In the arrangement shown in Figure 4, the air heater is in general the same as that shown iii-Figure 1, except that the lower tubes 32 are supported in headers 33, 34 which are spaced at a considerable distance outside of the flue 10, walls 35 and 36 continuing the flue 10 upward, these walls being placed closely adjacent the ixiner walls of the flue 10. The walls 35 and 36 may be made of refractory material, if desired, and the tubes 32 extend through openings in these walls so as to be free to slide therein. The headers 33 and 34 may be made up part- 1y of metal and partly of refractor material, the metal being arranged in the form of a plate 37 on the outside of the header and attached by fasteners, such as 38, to the refractory material. In the arrangement illustrated in Figure 4 and on a larger scale in Figure 5, the tubes 32 are free to slide longitudinally through the headers 33 and 34 and are provided on the ends outside of these headers with a sealing device to prevent leakage of gases or air through the clearance spaces between the tubes and the headers. One such form of sealing device is illustrated on a large scale in Figure 5, the plate 37 having outwardly extending portions 39 relatively close to the walls of the tubes 32 and the tubes 32 having their outer ends threaded to be engaged by a gland nut 40, the. skirt of which extends over the projection 39. The spaces between the nut 40 and tubes 32 may be filled with any desired form of packing, the tightening of the nut 40 pressing this packing between the projection 39, the tube 32 and nut 40 to provide a tight joint, while, at the same time permitting the tube 32 to move freely longitudinally through the header.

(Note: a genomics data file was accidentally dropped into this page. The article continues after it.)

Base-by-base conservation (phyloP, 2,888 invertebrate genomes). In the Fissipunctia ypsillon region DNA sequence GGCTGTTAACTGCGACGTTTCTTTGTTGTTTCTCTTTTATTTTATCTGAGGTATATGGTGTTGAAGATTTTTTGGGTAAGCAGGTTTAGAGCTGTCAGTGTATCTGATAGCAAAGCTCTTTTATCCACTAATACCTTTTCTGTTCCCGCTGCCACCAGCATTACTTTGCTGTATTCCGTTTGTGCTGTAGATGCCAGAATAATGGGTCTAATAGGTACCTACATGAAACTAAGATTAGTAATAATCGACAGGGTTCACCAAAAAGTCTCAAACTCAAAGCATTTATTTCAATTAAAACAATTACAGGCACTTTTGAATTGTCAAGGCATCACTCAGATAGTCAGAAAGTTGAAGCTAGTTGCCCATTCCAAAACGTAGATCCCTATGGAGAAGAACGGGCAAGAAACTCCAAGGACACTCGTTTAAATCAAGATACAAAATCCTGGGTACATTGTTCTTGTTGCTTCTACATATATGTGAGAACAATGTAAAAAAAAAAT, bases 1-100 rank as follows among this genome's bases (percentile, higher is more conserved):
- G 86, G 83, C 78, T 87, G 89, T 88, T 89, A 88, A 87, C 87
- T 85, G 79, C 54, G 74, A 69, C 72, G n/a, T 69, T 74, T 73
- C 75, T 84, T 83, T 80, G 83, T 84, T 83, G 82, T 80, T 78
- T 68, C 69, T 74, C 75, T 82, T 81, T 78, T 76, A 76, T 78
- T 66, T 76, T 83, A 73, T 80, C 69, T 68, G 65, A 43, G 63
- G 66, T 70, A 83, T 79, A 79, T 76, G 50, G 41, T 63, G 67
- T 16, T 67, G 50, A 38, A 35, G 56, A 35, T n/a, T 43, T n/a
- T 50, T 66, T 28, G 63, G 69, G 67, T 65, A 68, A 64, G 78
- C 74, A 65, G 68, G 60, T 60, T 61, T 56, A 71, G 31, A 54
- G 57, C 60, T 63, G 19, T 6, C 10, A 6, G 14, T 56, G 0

The horizontal header 41 has the lower ends of the vertical tubes 42 extending therethrough and, in the form shown in Figure 4, these lower ends are connected to the header 41 as best shown on a large scale in Figure 6, the end of the tube being reduced and inserted through the header 41 and held therein by a nut 43 engaging threads on the tube 42. The upper ends of the tubes 42 extend through the upper header 44 and, in the form shown-in Figure 4, are provided with sealing devices similar to that just described and as shown in Figure 5, the tubes 42 being, freely slidable through the header 44.

The gases from the flue 10 pass across the exteriors of the tubes 32 and through the interiors of the tubes 42 to' the gasoutlet. Similarly, air through the air inlet 45 passes through the tubes 42 and then through the ducts 46 and 47 to the interior of the air casing 48 and then to the air outlet 49, a bafie 50 serving to direct the gases back and forth across the tubes 42.

The casing constituting the several flues and ducts of the air heater is divided along the line 51 in the manner described in con nection with the arrangement shown in Figure 1. The air inlet 45 is provided with a door 52 and the duct 46 with a door 53. Since the gland nut 40 may be removed from each end of the tubes 32, it will be obvious that any of these tubes 32 may be withdrawn and a new tube substituted, access to the tubes for this purpose being obtained through the doors 52 and 53.